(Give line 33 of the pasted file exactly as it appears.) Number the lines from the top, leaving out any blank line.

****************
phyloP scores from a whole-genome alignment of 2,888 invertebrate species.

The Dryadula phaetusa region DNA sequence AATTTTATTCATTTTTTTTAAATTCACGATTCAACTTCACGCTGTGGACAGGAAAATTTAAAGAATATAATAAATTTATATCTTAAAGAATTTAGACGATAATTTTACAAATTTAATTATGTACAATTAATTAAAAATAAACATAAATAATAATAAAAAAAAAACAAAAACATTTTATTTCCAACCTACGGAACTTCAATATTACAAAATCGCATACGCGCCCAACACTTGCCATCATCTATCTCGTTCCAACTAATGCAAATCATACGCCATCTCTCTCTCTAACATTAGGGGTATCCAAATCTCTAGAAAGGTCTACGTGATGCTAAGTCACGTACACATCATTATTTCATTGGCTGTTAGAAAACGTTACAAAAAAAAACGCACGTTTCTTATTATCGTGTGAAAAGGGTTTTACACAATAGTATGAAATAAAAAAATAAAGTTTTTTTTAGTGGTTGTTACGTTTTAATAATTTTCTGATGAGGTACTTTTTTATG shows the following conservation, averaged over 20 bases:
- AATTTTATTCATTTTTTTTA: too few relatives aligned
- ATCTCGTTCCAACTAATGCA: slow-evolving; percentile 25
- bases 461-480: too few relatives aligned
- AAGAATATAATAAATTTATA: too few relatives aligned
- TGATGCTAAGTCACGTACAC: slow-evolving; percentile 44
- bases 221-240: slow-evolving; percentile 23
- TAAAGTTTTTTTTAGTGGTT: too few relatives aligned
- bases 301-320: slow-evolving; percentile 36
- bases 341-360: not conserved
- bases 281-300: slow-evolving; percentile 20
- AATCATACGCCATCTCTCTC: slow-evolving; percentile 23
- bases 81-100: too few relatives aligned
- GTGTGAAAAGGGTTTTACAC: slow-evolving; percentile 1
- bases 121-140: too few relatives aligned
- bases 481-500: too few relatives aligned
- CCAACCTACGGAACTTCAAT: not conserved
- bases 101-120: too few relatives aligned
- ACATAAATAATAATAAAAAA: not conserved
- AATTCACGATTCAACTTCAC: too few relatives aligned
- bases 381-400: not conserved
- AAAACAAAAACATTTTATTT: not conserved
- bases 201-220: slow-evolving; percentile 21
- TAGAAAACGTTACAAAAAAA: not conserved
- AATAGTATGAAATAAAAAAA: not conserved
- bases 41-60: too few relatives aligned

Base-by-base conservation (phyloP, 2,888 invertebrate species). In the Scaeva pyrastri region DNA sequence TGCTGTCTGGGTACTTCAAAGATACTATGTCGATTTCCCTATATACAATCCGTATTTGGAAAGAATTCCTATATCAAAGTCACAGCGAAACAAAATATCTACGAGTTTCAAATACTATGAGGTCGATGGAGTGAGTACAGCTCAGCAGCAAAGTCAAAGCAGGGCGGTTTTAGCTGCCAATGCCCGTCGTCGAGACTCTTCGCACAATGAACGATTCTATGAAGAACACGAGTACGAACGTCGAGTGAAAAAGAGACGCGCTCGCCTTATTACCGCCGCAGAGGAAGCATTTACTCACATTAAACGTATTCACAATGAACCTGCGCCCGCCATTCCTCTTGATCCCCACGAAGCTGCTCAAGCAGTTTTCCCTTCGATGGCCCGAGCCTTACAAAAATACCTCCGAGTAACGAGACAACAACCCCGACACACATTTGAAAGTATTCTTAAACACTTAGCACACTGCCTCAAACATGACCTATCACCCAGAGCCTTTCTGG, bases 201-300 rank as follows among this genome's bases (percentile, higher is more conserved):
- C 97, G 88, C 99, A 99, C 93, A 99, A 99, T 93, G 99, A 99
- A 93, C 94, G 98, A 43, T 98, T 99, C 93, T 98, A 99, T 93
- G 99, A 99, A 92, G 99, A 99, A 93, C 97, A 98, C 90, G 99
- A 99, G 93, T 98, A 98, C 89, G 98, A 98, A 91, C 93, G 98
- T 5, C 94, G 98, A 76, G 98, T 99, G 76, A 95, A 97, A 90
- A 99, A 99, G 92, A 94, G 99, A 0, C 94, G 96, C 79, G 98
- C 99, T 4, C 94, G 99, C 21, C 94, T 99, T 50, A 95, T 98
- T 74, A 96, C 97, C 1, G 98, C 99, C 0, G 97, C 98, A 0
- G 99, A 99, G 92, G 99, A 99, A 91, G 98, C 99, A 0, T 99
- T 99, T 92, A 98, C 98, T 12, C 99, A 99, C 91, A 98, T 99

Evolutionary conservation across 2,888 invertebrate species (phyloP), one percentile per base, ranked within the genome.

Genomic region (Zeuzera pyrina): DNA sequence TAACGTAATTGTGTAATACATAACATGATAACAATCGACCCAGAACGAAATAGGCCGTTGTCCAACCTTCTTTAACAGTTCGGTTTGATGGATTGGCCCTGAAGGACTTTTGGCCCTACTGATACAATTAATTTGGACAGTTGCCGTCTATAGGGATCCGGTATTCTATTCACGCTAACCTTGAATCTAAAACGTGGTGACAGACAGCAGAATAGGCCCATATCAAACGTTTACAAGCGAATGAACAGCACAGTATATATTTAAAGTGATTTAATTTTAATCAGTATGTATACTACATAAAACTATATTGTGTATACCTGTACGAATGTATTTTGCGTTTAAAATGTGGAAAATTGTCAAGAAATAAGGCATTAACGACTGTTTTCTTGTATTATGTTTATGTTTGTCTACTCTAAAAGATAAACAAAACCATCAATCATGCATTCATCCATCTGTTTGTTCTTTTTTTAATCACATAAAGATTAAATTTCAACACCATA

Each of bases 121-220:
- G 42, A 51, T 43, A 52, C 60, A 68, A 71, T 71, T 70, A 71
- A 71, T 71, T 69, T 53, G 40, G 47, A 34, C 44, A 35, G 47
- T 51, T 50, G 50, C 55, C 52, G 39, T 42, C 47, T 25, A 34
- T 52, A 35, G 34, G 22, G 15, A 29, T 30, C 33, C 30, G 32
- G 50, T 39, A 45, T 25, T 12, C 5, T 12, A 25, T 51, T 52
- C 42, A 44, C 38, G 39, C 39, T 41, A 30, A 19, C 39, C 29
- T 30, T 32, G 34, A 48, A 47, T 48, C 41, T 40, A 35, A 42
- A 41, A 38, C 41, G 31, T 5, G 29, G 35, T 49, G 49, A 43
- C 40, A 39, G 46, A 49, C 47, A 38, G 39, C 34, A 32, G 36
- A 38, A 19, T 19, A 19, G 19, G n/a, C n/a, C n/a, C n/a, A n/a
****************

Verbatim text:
- T 5, C 94, G 98, A 76, G 98, T 99, G 76, A 95, A 97, A 90